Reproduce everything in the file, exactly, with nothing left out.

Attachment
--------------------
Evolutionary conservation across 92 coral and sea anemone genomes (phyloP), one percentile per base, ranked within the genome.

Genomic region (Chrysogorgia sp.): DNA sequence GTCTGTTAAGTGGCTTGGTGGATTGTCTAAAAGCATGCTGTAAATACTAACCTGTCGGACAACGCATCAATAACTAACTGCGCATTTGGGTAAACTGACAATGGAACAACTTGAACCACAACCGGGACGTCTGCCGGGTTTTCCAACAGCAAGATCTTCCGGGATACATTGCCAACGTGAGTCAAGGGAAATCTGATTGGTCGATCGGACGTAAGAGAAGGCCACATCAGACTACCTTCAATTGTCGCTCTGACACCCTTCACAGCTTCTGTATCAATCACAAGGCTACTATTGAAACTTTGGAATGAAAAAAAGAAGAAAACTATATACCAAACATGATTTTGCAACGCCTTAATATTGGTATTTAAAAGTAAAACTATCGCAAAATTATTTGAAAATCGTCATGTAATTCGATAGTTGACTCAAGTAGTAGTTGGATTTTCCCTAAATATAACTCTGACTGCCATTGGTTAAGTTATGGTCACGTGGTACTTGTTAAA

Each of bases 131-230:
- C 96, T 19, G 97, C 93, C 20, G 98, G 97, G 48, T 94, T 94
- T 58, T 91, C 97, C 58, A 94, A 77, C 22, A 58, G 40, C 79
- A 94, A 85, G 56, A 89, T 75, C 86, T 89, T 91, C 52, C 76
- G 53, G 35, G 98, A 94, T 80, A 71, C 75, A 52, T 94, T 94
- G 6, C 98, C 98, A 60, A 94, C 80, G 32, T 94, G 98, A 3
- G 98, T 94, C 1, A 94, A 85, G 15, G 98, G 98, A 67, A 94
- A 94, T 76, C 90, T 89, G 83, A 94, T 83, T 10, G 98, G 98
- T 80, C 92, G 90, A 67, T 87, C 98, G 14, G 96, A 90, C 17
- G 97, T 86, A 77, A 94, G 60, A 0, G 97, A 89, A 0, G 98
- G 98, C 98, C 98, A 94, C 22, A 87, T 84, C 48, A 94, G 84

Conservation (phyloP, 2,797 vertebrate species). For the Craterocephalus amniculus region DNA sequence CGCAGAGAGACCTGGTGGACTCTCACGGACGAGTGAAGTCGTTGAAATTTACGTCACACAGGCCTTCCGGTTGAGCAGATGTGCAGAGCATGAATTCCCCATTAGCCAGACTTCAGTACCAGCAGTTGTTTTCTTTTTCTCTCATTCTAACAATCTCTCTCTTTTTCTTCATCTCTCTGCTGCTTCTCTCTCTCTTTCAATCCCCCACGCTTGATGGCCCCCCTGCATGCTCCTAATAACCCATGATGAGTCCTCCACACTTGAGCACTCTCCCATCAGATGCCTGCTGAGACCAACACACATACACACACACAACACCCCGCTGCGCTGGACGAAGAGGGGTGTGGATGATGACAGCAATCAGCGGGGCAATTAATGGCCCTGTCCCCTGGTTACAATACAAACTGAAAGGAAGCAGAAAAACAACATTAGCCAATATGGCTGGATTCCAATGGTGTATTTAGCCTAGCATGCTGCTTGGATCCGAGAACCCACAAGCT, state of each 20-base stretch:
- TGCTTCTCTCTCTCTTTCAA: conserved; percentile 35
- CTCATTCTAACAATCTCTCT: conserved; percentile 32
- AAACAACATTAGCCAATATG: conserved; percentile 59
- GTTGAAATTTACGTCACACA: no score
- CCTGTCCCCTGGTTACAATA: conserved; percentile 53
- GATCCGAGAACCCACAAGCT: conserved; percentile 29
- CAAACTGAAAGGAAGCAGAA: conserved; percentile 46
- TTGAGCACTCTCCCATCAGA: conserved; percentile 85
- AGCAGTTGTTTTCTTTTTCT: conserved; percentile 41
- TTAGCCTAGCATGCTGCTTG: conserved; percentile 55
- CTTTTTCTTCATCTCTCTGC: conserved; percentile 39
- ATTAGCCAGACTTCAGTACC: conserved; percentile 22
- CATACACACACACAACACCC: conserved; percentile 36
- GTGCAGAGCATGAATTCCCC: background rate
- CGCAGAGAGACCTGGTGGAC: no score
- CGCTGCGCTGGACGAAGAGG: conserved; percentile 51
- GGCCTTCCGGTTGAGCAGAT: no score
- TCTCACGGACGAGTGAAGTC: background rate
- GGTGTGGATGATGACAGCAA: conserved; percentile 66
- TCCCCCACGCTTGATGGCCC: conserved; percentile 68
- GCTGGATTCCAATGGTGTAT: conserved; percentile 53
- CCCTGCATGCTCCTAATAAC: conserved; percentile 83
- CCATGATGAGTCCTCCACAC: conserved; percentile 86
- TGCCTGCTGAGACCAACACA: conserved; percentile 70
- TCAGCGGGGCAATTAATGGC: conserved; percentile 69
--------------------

Evolutionary conservation across 92 coral and sea anemone genomes (phyloP), one percentile per base, ranked within the genome.

Genomic region (Chrysogorgia sp.): DNA sequence GTCTGTTAAGTGGCTTGGTGGATTGTCTAAAAGCATGCTGTAAATACTAACCTGTCGGACAACGCATCAATAACTAACTGCGCATTTGGGTAAACTGACAATGGAACAACTTGAACCACAACCGGGACGTCTGCCGGGTTTTCCAACAGCAAGATCTTCCGGGATACATTGCCAACGTGAGTCAAGGGAAATCTGATTGGTCGATCGGACGTAAGAGAAGGCCACATCAGACTACCTTCAATTGTCGCTCTGACACCCTTCACAGCTTCTGTATCAATCACAAGGCTACTATTGAAACTTTGGAATGAAAAAAAGAAGAAAACTATATACCAAACATGATTTTGCAACGCCTTAATATTGGTATTTAAAAGTAAAACTATCGCAAAATTATTTGAAAATCGTCATGTAATTCGATAGTTGACTCAAGTAGTAGTTGGATTTTCCCTAAATATAACTCTGACTGCCATTGGTTAAGTTATGGTCACGTGGTACTTGTTAAA

Each of bases 131-230:
- C 96, T 19, G 97, C 93, C 20, G 98, G 97, G 48, T 94, T 94
- T 58, T 91, C 97, C 58, A 94, A 77, C 22, A 58, G 40, C 79
- A 94, A 85, G 56, A 89, T 75, C 86, T 89, T 91, C 52, C 76
- G 53, G 35, G 98, A 94, T 80, A 71, C 75, A 52, T 94, T 94
- G 6, C 98, C 98, A 60, A 94, C 80, G 32, T 94, G 98, A 3
- G 98, T 94, C 1, A 94, A 85, G 15, G 98, G 98, A 67, A 94
- A 94, T 76, C 90, T 89, G 83, A 94, T 83, T 10, G 98, G 98
- T 80, C 92, G 90, A 67, T 87, C 98, G 14, G 96, A 90, C 17
- G 97, T 86, A 77, A 94, G 60, A 0, G 97, A 89, A 0, G 98
- G 98, C 98, C 98, A 94, C 22, A 87, T 84, C 48, A 94, G 84

Conservation (phyloP, 2,797 vertebrate species). For the Craterocephalus amniculus region DNA sequence CGCAGAGAGACCTGGTGGACTCTCACGGACGAGTGAAGTCGTTGAAATTTACGTCACACAGGCCTTCCGGTTGAGCAGATGTGCAGAGCATGAATTCCCCATTAGCCAGACTTCAGTACCAGCAGTTGTTTTCTTTTTCTCTCATTCTAACAATCTCTCTCTTTTTCTTCATCTCTCTGCTGCTTCTCTCTCTCTTTCAATCCCCCACGCTTGATGGCCCCCCTGCATGCTCCTAATAACCCATGATGAGTCCTCCACACTTGAGCACTCTCCCATCAGATGCCTGCTGAGACCAACACACATACACACACACAACACCCCGCTGCGCTGGACGAAGAGGGGTGTGGATGATGACAGCAATCAGCGGGGCAATTAATGGCCCTGTCCCCTGGTTACAATACAAACTGAAAGGAAGCAGAAAAACAACATTAGCCAATATGGCTGGATTCCAATGGTGTATTTAGCCTAGCATGCTGCTTGGATCCGAGAACCCACAAGCT, state of each 20-base stretch:
- TGCTTCTCTCTCTCTTTCAA: conserved; percentile 35
- CTCATTCTAACAATCTCTCT: conserved; percentile 32
- AAACAACATTAGCCAATATG: conserved; percentile 59
- GTTGAAATTTACGTCACACA: no score
- CCTGTCCCCTGGTTACAATA: conserved; percentile 53
- GATCCGAGAACCCACAAGCT: conserved; percentile 29
- CAAACTGAAAGGAAGCAGAA: conserved; percentile 46
- TTGAGCACTCTCCCATCAGA: conserved; percentile 85
- AGCAGTTGTTTTCTTTTTCT: conserved; percentile 41
- TTAGCCTAGCATGCTGCTTG: conserved; percentile 55
- CTTTTTCTTCATCTCTCTGC: conserved; percentile 39
- ATTAGCCAGACTTCAGTACC: conserved; percentile 22
- CATACACACACACAACACCC: conserved; percentile 36
- GTGCAGAGCATGAATTCCCC: background rate
- CGCAGAGAGACCTGGTGGAC: no score
- CGCTGCGCTGGACGAAGAGG: conserved; percentile 51
- GGCCTTCCGGTTGAGCAGAT: no score
- TCTCACGGACGAGTGAAGTC: background rate
- GGTGTGGATGATGACAGCAA: conserved; percentile 66
- TCCCCCACGCTTGATGGCCC: conserved; percentile 68
- GCTGGATTCCAATGGTGTAT: conserved; percentile 53
- CCCTGCATGCTCCTAATAAC: conserved; percentile 83
- CCATGATGAGTCCTCCACAC: conserved; percentile 86
- TGCCTGCTGAGACCAACACA: conserved; percentile 70
- TCAGCGGGGCAATTAATGGC: conserved; percentile 69